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Understanding The Definition Of Employment At Will

by como ·

Like with most legal jargon, “employment at will” has both a formal definition and a practical one. In this case, the theory is easy. The basic definition of “employment at will” says the employer or the employee may end the working relationship at any time and for any reason without fearing legal action. This means the employer can fire or lay off the employee whenever they want. According to the theory, the employers do not have to explain why they fired their worker.

This definition also claims the employee may choose to quit his or her job at any time. Under such circumstances, the worker does not have to give the employer the reason for leaving his or her current position.

On its face, this is a simple law that should work for both the employer and the employee. Unfortunately in practice, “employment at will” is not so clear. While most states follow the formal definition, many lower courts have passed laws to cancel the employer’s rights. All of these laws have created many exceptions to the formal definition, and employers must keep this in mind if they need to fire someone.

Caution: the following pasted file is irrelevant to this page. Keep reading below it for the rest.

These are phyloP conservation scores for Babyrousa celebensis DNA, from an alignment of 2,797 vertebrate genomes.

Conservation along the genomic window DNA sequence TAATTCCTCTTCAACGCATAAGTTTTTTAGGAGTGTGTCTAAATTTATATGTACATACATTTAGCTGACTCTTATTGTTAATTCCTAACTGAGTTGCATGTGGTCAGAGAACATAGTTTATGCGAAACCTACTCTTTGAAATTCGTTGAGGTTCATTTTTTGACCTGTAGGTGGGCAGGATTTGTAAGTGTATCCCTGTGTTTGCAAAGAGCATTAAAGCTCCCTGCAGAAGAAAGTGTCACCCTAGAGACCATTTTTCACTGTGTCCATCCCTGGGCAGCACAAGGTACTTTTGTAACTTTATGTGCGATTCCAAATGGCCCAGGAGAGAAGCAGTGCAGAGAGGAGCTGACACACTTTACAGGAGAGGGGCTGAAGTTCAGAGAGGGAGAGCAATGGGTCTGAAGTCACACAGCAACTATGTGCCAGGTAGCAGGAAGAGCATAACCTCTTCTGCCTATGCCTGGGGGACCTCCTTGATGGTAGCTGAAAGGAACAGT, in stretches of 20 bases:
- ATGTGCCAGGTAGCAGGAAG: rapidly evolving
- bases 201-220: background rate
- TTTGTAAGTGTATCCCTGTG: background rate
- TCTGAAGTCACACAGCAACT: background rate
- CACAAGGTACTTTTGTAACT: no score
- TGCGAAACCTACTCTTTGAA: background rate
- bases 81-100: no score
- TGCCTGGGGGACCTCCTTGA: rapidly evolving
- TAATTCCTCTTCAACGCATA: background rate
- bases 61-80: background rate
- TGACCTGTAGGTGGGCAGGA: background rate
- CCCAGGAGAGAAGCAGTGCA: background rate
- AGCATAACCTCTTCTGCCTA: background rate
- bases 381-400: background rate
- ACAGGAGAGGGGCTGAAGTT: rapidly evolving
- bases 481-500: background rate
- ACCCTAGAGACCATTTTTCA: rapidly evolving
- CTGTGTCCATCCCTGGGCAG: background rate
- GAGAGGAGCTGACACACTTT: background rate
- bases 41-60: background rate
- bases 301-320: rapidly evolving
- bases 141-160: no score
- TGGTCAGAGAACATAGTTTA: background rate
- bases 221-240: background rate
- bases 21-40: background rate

Definition of Employment at Will: What It Means For Employers

So what does this mean for you, the employer, if you need to fire an underperforming employee? It’s simple. Wise employers do not fire employees without a reason and claim protection under “employment at will”. This is true even if you live in an “at will” state.

Almost every “at-will” state has exceptions an employer must consider. To make the situation more complex, these exceptions vary widely from state to state. It is a good idea to contact your state’s labor office to find out the laws that apply to you.

If you fire an employee and that person becomes angry, you could find yourself in a wrongful termination lawsuit. And as an employer, you don’t want these legal proceeding to go to court. Most courts favor the employee. This leaves the employer at the losing end and that costs time, money and productivity.

So how do you avoid such lawsuits? It’s a good idea for all employers to have standard termination procedures in place.

First, make sure you have an employee handbook with rules and regulations of the workplace. All employees must be aware of its contents. Second, make sure no manager fires an employee without giving a reason. Third, have standards in place so the reasons for termination are legal and fair. Fourth, train all managers in progressive discipline. Using this proven method, an employee termination will never take a worker by surprise. This will reduce their overall anger at the company.

It is true that “employment at will” suggests an employer doesn’t own an employee an explanation for losing his or her job. However, this simple definition does not translate directly into practice. Never depend on the formal definition of this law to protect you from a wrongful termination lawsuit.

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